Date: July 28, 2017
The International Fellowship of Christians and Jews is raising $100,000 to aid targeted minorities, including Egypt’s Coptic Christians
By Michael Ireland, Chief Correspondent for the ASSIST News Service (www.assistnews.net)
CHICAGO, IL (ANS - July 28, 2017) – A spike in terror attacks targeting the Coptic Christians of Egypt, a community of 20 million that comprises about 15 percent of Egypt’s population, is driving a newly-launched fundraising campaign.
In December 2016, an attack on a church in Cairo killed 25 people; this past April two Coptic Christian churches were bombed on Palm Sunday, killing 43; and in May 2017, 28 died when gunmen opened fire on a bus taking families to visit a nearby monastery.
Now, the International Fellowship of Christians and Jews (The Fellowship) www.ifcj.org is launching a campaign to aid Christians and other minorities in the Middle East who have been targeted by radical Islamist terrorism, including Egypt’s embattled Coptic Christians.
The Fellowship last week began raising an initial $100,000 among its 1.6 million supporters to help Egypt’s Coptic Christians, who have been recent targets of Islamist terror.
Called the “Bless the Persecuted” campaign, the initiative will provide financial and medical aid, psychological counseling, and programs for families and children who have been victims of terror and other forms of religious persecution, according to a media release.
“These cowardly acts betray a hatred of a people for no other reason than their faith,” said Rabbi Yechiel Eckstein, the Fellowship’s founder and president.
“Just as we continue to combat anti-Semitism, so we must fight this growing persecution against Christians throughout the Middle East. We cannot stand idly by. An attack on one of us is an attack on all – and we are committed to stand with those who have been targeted.”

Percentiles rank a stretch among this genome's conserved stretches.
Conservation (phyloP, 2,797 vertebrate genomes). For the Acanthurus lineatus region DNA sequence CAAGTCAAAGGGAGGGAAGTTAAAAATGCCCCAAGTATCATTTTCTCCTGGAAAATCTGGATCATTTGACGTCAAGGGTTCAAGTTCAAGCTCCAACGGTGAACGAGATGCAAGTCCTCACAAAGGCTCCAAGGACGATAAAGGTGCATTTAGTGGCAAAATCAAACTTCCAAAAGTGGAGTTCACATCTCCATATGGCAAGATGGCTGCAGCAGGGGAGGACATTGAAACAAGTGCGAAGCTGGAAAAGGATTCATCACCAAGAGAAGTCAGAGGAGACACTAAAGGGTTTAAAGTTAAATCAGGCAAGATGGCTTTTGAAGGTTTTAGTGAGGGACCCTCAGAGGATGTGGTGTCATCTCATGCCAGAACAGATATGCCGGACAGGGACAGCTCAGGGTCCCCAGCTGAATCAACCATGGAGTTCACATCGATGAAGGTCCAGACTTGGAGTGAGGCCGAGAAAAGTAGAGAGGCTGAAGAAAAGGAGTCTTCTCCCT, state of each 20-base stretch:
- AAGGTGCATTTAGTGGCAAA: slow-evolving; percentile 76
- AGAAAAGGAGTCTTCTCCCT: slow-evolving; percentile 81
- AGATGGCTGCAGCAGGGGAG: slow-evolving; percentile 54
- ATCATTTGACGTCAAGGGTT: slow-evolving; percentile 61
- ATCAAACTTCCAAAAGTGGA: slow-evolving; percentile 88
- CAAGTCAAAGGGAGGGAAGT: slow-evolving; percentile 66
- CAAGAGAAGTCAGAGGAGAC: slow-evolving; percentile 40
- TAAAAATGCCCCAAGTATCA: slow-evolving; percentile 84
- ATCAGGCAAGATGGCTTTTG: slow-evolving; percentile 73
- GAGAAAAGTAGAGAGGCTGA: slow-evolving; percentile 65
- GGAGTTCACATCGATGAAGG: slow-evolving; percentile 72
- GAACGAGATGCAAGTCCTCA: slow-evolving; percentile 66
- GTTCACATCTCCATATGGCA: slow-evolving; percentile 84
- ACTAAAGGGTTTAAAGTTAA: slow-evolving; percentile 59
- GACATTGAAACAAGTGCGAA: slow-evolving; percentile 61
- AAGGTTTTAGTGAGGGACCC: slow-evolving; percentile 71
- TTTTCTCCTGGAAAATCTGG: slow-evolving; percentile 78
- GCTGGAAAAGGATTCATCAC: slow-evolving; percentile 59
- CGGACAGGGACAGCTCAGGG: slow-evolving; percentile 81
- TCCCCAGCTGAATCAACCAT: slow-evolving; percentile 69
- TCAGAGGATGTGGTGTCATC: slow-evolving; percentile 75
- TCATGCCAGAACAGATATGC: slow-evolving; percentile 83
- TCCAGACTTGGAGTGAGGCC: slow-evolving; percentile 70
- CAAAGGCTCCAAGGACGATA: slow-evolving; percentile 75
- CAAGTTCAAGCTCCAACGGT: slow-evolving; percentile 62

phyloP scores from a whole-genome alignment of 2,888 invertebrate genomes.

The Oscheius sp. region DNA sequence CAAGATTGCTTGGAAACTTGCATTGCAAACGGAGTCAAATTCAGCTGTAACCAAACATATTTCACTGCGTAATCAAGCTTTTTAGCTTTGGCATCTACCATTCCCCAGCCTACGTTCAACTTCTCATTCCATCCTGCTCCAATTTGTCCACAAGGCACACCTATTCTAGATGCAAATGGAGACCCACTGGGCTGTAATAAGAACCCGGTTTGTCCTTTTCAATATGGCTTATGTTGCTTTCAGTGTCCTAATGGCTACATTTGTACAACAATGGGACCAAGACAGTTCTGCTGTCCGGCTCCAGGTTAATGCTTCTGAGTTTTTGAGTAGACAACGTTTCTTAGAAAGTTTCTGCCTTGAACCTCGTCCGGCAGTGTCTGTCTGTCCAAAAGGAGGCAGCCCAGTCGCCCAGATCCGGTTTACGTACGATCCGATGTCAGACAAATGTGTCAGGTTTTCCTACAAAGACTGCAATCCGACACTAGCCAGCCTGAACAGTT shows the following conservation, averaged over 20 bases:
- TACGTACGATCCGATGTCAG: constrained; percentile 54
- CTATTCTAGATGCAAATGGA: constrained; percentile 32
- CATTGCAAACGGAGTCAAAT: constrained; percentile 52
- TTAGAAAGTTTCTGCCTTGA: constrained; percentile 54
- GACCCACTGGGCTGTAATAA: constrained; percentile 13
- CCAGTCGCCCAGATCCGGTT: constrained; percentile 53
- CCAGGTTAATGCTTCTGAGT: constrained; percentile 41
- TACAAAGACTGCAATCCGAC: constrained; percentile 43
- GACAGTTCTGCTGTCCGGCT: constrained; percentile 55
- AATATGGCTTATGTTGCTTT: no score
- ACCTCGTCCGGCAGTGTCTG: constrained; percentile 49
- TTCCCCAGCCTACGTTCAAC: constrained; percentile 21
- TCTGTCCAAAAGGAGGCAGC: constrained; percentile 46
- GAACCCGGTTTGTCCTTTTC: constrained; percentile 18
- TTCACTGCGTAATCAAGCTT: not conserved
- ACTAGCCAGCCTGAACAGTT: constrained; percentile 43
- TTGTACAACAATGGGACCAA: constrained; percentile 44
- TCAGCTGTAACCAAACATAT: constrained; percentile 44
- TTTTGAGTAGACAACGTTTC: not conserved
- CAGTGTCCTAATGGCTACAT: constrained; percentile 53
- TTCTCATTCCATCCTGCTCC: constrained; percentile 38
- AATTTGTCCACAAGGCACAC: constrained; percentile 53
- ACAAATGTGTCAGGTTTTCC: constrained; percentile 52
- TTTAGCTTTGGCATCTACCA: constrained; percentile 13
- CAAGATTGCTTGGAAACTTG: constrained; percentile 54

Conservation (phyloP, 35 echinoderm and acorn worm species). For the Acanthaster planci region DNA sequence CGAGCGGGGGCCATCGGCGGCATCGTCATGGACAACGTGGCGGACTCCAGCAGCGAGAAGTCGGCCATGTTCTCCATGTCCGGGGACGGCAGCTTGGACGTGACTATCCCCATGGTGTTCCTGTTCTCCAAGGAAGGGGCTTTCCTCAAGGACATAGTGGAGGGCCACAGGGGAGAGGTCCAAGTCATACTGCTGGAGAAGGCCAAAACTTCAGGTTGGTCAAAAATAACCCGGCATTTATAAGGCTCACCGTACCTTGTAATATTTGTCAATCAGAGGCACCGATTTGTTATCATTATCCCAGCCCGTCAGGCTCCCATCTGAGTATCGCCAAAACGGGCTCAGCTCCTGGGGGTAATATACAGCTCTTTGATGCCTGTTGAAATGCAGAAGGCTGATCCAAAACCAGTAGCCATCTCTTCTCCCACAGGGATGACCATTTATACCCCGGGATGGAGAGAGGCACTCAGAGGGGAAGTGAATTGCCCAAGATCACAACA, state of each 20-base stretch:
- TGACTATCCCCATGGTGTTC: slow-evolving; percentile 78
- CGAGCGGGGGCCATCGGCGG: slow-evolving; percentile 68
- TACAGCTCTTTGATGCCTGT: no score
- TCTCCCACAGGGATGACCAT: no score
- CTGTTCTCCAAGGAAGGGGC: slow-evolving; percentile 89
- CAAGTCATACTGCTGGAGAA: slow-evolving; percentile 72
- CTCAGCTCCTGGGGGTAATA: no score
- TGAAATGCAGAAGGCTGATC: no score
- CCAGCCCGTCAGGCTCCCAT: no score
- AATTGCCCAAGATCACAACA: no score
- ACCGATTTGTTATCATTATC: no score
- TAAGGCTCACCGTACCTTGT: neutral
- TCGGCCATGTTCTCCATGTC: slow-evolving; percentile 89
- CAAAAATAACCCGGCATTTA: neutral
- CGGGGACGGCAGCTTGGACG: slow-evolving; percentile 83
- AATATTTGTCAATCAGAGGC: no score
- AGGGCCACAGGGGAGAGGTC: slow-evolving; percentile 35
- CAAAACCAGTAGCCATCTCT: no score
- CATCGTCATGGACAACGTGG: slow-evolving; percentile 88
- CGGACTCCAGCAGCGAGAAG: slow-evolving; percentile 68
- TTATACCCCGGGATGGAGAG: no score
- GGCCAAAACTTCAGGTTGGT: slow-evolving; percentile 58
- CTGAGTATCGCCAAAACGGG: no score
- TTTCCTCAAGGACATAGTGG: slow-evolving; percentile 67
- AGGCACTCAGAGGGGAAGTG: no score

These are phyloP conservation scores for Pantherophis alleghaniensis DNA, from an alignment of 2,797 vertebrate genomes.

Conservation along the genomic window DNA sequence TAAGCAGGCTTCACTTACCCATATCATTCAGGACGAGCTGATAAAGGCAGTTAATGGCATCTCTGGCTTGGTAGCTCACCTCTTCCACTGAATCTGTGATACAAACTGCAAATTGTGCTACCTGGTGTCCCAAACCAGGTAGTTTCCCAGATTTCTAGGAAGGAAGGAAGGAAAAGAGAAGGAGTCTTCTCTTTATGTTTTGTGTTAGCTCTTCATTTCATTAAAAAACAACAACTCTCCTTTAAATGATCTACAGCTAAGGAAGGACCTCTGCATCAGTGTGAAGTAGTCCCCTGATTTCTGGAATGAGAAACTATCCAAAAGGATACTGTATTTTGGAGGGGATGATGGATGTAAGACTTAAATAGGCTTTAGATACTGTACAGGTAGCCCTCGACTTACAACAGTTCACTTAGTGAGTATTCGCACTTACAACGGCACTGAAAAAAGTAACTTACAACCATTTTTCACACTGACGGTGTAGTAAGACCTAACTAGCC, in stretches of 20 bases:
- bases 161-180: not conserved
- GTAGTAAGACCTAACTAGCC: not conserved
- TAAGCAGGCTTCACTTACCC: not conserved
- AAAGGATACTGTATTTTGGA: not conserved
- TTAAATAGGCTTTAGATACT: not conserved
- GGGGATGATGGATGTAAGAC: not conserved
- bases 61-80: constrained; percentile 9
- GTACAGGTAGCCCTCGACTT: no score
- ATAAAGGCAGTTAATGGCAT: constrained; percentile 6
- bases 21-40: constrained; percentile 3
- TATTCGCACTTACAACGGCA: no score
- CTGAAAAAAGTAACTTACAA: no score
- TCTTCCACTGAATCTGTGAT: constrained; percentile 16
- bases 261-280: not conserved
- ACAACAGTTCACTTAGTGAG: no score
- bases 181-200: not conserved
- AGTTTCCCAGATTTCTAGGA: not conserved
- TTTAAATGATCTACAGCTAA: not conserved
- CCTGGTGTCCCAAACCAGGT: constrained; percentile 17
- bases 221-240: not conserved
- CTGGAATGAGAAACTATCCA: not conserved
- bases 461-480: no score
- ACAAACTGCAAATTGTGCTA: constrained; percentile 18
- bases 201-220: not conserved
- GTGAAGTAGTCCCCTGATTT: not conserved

The Fellowship has publicly condemned and spoken out against such attacks, and has already begun to provide aid to the Coptic Christian population in Egypt – including a summer camp for children of families who were victims of attacks, food and financial aid, medical aid, and counseling – with nearly $85,000 in funds.
But this week’s campaign aims to provide an additional 80 families with such assistance, at a cost of between $200 and $500 per family.
The effort to help persecuted Christians broadens a longtime push by The Fellowship to stand with embattled and needy Christians and other religious minorities in Israel and throughout the Middle East.
Since 2013, The Fellowship has been providing aid to Druze refugees of the Syrian civil war who have fled to Jordan. Altogether The Fellowship has provided more than $700,000 in aid to persecuted Mideast minorities outside Israel.
Meanwhile, since 2008 The Fellowship has financially aided the 160,000 Christian-Arab citizens of Israel, who make up about two percent of Israel’s population. Aid for Israel’s Christian Arabs has varied each year depending on the community’s needs, but ranged from delivering $90 food vouchers to needy families for Christmas dinners to awarding $1,300 educational scholarships to Israeli-Christian citizens who served in the Israeli Army.
The Fellowship has provided several million dollars in aid to Israeli Christian Arabs in the past decade.
Beyond the current campaign, The Fellowship plans to continue to respond to urgent needs for all persecuted Mideast Christians and other minorities.
The International Fellowship of Christians and Jews (The Fellowship) was founded in 1983 to promote better understanding and cooperation between Christians and Jews, and build broad support for Israel.
Today it is one of the leading forces helping Israel and Jews in need worldwide – and is the largest channel of Christian support for Israel.
Led by its founder and president, Rabbi Yechiel Eckstein, The Fellowship now raises more than $140 million per year, mostly from Christians, to assist Israel and the Jewish people.
Since its founding, The Fellowship has raised more than $1.4 billion for this work. The organization has offices in Jerusalem, Chicago, Toronto, and Seoul. For more information, visit www.ifcj.org.
Photo captions: 1) Rabbi Yechiel Eckstein of IFCJ. 2) Rabbi Eckstein with a recipient of help through IFCJ’s fundraising campaign. 3) A great shot of Jerusalem. 4) IFCJ Logo. 5) Michael Ireland
About the Writer: Michael Ireland is a volunteer internet journalist serving as Chief Correspondent for the ASSIST News Service, as well as an Ordained Minister, and an award-winning local cable-TV program host/producer who has served with ASSIST Ministries and written for ANS since its beginning in 1989. He has reported for ANS from Jamaica, Mexico, Nicaragua, Israel, Jordan, China, and Russia. You may follow Michael on Facebook at https://www.facebook.com/